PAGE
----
Meteor Activity Outlook for September 4-10, 2021

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Pierre Martin created this composite image of 282 Perseids captured between 0650 UT (02:50am EDT) and 0900 UT (05:00am EDT) on the night of August 13/14 2021. The equipment and image details: Canon 6D at ISO 6400, 20 sec exposures, Rokinon 14mm f/2.8 lens. Setup was mounted on tripod unguided. 364 continuous exposures were made of which 282 meteors were found, and digitally combined into this image (a few additional Perseids were found but are not included here due to sky rotation). Sporadics and other minor shower meteors are not included. Photographed near Westmeath, Ontario, Canada. ©Pierre Martin

During this period, the moon reaches its new phase on Monday September 6th. At that time the moon lies near the sun and is invisible at night. This weekend the waning crescent moon will rise shortly before dawn and will not interfere with meteor observing. Late in this period the waxing crescent moon will enter the evening sky but again it will set near the end of dusk and will not interfere with meteor observing. The estimated total hourly meteor rates for evening observers this week is near 4 as seen from mid-northern latitudes (45N) and 3 as seen from tropical southern locations (25S). For morning observers, the estimated total hourly rates should be near 14 as seen from mid-northern latitudes (45N) and 9 as seen from tropical southern locations (25S). The actual rates will also depend on factors such as personal light and motion perception, local weather conditions, alertness, and experience in watching meteor activity. Note that the hourly rates listed below are estimates as viewed from dark sky sites away from urban light sources. Observers viewing from urban areas will see less activity as only the brighter meteors will be visible from such locations.

The radiant (the area of the sky where meteors appear to shoot from) positions and rates listed below are exact for Saturday night/Sunday morning September 4/5. These positions do not change greatly day to day so the listed coordinates may be used during this entire period. Most star atlases (available at science stores and planetariums) will provide maps with grid lines of the celestial coordinates so that you may find out exactly where these positions are located in the sky. I have also included charts of the sky that display the radiant positions for evening, midnight, and morning. The center of each chart is the sky directly overhead at the appropriate hour. These charts are oriented for facing south but can be used for any direction by rotating the charts to the desired direction. A planisphere or computer planetarium program is also useful in showing the sky at any time of night on any date of the year. Activity from each radiant is best seen when it is positioned highest in the sky, either due north or south along the meridian, depending on your latitude. It must be remembered that meteor activity is rarely seen at the radiant position. Rather they shoot outwards from the radiant, so it is best to center your field of view so that the radiant lies at the edge and not the center. Viewing there will allow you to easily trace the path of each meteor back to the radiant (if it is a shower member) or in another direction if it is sporadic. Meteor activity is not seen from radiants that are located far below the horizon. The positions below are listed in a west to east manner in order of right ascension (celestial longitude). The positions listed first are located further west therefore are accessible earlier in the night while those listed further down the list rise later in the night.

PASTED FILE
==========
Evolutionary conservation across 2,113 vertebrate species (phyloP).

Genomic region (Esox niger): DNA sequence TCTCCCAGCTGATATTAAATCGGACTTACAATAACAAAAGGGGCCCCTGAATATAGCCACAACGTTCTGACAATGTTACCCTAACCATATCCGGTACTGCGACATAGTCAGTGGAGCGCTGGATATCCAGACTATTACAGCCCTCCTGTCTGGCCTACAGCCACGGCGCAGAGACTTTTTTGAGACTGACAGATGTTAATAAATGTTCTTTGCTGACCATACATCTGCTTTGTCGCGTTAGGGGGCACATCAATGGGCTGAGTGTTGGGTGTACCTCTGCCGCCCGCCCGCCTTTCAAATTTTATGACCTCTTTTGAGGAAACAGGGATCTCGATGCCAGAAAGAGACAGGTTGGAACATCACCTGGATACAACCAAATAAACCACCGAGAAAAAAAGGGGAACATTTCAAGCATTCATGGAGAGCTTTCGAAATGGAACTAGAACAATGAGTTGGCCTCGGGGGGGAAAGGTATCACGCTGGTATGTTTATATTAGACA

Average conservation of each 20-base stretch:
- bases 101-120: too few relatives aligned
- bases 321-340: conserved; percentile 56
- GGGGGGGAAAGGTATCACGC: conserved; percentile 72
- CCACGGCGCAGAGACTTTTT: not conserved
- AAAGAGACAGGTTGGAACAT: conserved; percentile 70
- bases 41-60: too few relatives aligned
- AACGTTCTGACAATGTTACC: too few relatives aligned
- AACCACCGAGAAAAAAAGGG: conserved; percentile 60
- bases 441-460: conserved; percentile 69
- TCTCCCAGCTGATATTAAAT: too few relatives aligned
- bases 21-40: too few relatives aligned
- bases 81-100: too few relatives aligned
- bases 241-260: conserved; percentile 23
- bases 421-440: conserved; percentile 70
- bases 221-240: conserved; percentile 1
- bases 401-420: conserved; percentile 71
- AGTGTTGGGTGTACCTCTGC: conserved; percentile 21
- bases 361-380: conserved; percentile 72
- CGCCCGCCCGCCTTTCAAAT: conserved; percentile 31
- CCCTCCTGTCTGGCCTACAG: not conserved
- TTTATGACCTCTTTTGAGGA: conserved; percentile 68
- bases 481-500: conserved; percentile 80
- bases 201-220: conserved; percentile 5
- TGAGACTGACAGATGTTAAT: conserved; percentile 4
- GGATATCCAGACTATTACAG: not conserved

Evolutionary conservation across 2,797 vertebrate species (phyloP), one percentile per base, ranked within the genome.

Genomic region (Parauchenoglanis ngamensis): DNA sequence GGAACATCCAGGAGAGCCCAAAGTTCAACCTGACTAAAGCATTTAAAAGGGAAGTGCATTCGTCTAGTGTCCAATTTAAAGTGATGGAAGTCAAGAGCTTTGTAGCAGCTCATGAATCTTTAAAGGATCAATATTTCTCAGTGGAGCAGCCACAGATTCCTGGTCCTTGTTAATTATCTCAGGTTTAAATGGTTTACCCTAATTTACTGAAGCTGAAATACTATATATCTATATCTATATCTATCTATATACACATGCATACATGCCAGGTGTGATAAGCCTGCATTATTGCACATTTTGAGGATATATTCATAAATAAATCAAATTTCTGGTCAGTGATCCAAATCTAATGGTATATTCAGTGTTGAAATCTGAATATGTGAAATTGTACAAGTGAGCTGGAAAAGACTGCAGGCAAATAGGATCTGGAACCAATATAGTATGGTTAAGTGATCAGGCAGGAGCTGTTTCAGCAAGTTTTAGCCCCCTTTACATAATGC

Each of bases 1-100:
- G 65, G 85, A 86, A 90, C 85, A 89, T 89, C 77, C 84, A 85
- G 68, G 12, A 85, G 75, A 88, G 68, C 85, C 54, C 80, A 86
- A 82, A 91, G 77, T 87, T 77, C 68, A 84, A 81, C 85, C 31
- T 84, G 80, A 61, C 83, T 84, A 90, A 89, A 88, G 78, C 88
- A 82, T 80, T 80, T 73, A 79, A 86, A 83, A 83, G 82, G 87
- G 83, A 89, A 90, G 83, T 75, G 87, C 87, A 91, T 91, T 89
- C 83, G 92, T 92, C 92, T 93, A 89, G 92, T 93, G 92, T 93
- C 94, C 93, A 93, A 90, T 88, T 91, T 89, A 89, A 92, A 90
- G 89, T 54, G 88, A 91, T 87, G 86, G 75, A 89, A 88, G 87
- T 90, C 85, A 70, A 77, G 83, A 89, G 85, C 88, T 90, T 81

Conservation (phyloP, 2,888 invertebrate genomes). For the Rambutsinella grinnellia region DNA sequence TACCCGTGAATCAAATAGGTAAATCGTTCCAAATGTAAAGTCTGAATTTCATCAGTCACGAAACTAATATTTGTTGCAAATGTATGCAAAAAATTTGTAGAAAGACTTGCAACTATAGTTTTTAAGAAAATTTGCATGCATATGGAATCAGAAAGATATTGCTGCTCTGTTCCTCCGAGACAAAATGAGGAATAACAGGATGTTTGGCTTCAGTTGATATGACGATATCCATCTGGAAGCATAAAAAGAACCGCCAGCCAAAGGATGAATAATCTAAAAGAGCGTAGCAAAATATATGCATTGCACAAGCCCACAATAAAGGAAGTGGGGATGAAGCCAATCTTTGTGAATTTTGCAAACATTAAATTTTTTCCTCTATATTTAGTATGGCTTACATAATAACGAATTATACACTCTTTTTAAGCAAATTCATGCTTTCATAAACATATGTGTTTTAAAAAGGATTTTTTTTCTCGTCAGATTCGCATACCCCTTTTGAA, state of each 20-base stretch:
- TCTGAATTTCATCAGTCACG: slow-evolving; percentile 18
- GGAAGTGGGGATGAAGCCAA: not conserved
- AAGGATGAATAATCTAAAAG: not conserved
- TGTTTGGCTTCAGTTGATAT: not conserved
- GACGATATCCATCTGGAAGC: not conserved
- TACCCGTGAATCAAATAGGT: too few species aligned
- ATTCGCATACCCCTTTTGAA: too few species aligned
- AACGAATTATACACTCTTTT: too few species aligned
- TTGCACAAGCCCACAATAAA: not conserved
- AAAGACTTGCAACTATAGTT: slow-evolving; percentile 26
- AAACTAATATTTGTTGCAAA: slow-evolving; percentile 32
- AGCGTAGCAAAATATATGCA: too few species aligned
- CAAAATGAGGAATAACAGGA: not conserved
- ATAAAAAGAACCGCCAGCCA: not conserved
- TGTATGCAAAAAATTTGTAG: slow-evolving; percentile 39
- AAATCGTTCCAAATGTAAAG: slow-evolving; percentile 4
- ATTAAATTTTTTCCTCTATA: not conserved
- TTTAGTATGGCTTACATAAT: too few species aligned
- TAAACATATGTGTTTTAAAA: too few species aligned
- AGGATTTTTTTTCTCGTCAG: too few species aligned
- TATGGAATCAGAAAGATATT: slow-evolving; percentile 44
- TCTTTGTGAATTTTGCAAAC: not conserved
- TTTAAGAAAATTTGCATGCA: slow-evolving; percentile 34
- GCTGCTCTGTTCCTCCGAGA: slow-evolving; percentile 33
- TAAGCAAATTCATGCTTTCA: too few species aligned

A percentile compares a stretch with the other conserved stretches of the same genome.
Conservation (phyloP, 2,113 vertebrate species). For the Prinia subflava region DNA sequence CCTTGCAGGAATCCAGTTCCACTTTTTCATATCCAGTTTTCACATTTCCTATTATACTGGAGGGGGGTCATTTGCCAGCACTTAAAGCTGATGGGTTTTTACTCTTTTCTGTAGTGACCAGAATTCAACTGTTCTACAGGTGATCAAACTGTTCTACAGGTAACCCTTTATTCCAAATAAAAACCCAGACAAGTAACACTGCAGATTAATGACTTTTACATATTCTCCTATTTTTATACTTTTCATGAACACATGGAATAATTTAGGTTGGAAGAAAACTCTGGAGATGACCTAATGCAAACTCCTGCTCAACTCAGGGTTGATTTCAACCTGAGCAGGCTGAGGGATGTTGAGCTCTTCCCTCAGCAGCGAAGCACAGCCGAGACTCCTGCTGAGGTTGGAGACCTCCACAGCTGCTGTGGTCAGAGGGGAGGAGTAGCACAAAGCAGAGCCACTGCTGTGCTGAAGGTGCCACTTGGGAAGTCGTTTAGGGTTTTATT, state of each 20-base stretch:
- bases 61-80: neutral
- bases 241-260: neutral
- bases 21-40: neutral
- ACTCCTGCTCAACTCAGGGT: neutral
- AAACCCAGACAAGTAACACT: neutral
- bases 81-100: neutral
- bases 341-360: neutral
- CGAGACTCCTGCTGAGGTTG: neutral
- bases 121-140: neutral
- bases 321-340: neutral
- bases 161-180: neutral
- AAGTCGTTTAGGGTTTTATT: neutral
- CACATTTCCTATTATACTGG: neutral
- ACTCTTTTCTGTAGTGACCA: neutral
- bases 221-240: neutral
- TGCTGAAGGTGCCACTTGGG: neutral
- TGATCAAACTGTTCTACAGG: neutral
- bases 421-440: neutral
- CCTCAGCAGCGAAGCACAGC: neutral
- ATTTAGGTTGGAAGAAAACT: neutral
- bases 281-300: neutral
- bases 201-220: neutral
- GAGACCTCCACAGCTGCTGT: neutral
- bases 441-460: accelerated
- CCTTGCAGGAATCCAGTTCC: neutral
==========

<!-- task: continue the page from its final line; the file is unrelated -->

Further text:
Radiant Positions at 22:00 LDST

Radiant Positions at 22:00 Local Daylight SavingTime

Radiant Positions at 01:00 LDST

Radiant Positions at 01:00 Local Daylight Saving Time

Radiant Positions at 04:00 LDST

Radiant Positions at 04:00 Local Daylight Saving Time

These sources of meteoric activity are expected to be active this week.

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The last of the zeta Draconids (AUD) should be visible this weekend. The radiant is currently located at 15:36 (234) +56, which places it in central Draco, 3 degrees southeast of the 4th magnitude star known as Edasich (iota Draconis). This radiant is best placed near 1800 local daylight saving time (LDST), when it lies on the meridian and is located highest in the sky. With an entry velocity of 21 km/sec., the average zeta Draconid meteor would be of slow velocity. Rates this week are expected to be less than 1 no matter your location. Due to the high northern declination these meteors are difficult to observe from the southern hemisphere. These meteors are synomous with the August Draconids (AUD).

The center of the large Anthelion (ANT) radiant is currently located at 23:40 (355) -02. This position lies in western Pisces, 4 degrees south of the 4th magnitude star known as lambda Piscium. Due to the large size of this radiant, Anthelion activity may also appear from northwestern Cetus, northeastern Aquarius, and western Pisces. This radiant is best placed near 0200 LDST, when it lies on the meridian and is located highest in the sky. Rates at this time should be near 2 per hour no matter your location. With an entry velocity of 30 km/sec., the average Anthelion meteor would be of slow velocity.